Nanostructures, such as carbon nanotubes, are often added to polymers and composites to enhance their strength. The extreme mechanical properties of carbon nanotubes suggest an obvious rationale behind this approach. However, as Markus Buehler and Isabelle Su at Massachusetts Institute of Technology in the US highlight in their recent topical review, the behaviour that renders nanomaterials soft or strong can be far from trivial, often involving interactions on a range of scales from macrostructures to nanostructures and – in the case of biostructures – the amino acids and proteins they are built from.
Bone is a classic example of excellent natural material engineering. It primarily consists of tropocollagen fibrils – which would be too soft to support the weight of the skeleton under its daily loads – and hydroxyapatite, a stiff but fragile material prone to fracture. However, the alliance of these two imperfect candidates is an extremely tough, lightweight and robust material.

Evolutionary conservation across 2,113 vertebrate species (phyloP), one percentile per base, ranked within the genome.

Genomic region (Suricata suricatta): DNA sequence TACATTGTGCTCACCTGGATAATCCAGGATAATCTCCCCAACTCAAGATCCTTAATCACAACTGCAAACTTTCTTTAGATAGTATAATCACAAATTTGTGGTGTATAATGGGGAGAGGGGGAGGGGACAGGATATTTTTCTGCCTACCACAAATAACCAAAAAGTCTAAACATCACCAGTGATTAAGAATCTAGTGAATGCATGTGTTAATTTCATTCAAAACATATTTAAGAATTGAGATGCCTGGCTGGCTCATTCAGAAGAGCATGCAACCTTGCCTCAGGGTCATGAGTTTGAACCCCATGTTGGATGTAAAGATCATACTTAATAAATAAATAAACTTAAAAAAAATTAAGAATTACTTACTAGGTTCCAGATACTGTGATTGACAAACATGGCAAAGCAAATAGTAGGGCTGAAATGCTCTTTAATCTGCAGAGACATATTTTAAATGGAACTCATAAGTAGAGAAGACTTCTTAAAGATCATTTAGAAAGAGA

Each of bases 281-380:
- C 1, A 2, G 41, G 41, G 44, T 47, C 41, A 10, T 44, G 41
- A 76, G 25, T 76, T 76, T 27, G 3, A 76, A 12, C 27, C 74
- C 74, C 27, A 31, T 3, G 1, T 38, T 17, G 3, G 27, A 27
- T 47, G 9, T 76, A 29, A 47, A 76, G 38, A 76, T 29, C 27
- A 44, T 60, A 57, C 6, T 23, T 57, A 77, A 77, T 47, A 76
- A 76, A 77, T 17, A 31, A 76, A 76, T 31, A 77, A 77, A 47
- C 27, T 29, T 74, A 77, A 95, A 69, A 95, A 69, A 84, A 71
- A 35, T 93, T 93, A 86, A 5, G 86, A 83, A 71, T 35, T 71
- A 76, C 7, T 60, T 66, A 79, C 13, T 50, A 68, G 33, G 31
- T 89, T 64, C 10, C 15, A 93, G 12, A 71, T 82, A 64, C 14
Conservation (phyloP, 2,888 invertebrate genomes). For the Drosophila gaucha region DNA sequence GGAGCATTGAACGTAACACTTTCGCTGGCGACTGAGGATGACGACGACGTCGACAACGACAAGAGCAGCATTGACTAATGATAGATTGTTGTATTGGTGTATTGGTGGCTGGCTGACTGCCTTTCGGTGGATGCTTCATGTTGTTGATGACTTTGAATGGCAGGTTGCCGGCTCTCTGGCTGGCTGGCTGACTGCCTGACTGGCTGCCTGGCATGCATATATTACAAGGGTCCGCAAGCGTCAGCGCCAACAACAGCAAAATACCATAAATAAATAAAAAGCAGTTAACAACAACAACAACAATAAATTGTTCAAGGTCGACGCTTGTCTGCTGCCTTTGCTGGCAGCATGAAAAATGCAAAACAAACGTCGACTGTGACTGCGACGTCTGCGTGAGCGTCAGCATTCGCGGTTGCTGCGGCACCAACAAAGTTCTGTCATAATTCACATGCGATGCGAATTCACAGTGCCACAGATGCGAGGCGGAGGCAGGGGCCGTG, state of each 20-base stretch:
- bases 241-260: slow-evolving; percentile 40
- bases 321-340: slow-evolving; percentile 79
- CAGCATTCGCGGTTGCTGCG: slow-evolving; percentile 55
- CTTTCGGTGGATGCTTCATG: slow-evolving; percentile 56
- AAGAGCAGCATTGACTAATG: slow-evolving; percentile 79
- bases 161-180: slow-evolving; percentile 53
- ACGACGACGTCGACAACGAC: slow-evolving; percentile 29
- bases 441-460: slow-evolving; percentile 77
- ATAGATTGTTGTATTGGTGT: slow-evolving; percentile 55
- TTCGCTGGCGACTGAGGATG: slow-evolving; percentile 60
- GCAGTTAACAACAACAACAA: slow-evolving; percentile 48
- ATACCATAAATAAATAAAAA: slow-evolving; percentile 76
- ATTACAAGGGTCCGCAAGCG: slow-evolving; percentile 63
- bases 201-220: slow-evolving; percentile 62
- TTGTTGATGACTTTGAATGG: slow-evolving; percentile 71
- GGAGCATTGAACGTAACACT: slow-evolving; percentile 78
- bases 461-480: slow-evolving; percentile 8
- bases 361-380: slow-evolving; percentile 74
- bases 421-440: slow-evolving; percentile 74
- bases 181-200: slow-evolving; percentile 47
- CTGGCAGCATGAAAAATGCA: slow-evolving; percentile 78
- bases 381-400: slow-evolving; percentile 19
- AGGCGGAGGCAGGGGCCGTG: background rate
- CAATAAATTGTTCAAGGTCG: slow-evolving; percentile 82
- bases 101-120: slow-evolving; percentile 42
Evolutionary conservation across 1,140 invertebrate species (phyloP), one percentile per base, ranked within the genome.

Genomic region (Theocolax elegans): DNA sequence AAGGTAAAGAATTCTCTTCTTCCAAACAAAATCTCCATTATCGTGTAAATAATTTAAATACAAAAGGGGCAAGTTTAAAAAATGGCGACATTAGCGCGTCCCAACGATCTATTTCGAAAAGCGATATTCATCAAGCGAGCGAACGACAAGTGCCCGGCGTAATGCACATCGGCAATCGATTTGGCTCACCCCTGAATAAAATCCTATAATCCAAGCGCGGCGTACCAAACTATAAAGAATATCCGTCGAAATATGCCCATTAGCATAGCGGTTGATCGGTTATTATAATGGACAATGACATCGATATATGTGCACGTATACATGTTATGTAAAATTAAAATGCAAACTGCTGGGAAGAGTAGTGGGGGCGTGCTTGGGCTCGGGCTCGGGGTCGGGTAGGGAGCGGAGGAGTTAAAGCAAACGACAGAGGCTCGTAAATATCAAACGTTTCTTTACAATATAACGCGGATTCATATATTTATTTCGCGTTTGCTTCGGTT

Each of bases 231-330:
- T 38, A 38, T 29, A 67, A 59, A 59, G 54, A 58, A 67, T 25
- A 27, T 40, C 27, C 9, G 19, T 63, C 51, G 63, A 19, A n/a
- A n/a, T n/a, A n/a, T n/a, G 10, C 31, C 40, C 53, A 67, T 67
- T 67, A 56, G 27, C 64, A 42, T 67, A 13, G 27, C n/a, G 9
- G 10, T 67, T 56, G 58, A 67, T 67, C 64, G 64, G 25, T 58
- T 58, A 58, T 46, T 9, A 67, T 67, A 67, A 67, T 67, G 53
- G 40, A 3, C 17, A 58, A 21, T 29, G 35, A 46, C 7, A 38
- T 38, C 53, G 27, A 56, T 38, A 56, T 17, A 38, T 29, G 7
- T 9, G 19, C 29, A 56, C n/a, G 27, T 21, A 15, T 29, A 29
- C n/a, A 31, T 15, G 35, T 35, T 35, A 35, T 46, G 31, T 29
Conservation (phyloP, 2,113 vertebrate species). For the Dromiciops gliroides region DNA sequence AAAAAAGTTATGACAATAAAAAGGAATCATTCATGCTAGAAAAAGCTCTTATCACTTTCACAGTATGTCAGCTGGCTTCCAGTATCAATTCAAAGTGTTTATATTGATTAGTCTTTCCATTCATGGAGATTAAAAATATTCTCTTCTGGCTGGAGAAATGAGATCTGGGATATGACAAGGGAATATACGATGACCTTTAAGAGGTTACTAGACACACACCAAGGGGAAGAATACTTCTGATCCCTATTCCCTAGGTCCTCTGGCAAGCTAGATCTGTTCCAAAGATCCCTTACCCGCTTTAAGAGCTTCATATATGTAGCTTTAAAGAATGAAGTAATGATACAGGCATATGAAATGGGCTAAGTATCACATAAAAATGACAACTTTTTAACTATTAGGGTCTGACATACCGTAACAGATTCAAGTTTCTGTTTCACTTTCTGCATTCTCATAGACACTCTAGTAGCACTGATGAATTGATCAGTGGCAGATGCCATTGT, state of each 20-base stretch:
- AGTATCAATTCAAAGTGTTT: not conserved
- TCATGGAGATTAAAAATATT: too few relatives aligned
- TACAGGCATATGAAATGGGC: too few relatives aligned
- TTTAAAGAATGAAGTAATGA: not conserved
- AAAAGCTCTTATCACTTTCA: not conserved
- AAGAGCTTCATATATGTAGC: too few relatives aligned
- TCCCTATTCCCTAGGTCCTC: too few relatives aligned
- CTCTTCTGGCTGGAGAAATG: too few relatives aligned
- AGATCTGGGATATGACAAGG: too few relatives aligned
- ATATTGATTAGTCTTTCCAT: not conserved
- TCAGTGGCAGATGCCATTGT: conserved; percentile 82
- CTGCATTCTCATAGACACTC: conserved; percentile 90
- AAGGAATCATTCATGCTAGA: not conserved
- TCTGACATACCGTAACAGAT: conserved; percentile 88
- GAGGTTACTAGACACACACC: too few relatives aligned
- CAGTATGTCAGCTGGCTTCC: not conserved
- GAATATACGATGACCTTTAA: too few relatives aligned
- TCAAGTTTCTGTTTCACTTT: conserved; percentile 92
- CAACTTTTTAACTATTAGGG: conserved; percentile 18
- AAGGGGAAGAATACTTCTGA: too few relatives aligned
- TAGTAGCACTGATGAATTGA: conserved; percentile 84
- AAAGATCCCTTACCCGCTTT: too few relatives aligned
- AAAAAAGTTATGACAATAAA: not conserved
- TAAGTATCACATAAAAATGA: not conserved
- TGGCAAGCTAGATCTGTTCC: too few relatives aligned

Based on a simple molecular model of mineralized collagen fibrils, Buehler showed that, as might be expected, the stiffness of mineralized fibrils lies somewhere between the two extremes of the component materials, with as more recent studies reveal, the mineral components bearing up to four times the stress of the collagen fibrils. However, in addition his 2007 study pointed out that the mineralization increases the energy dissipation during deformation. As he explains in his report, “The fibrillar toughening mechanism increases the resistance to fracture by forming large local yield regions around crack-like defects, a mechanism that protects the integrity of the entire structure by allowing for localized failure.”
Nanomechanics – the whole is more than the sum of its parts, Anna Demming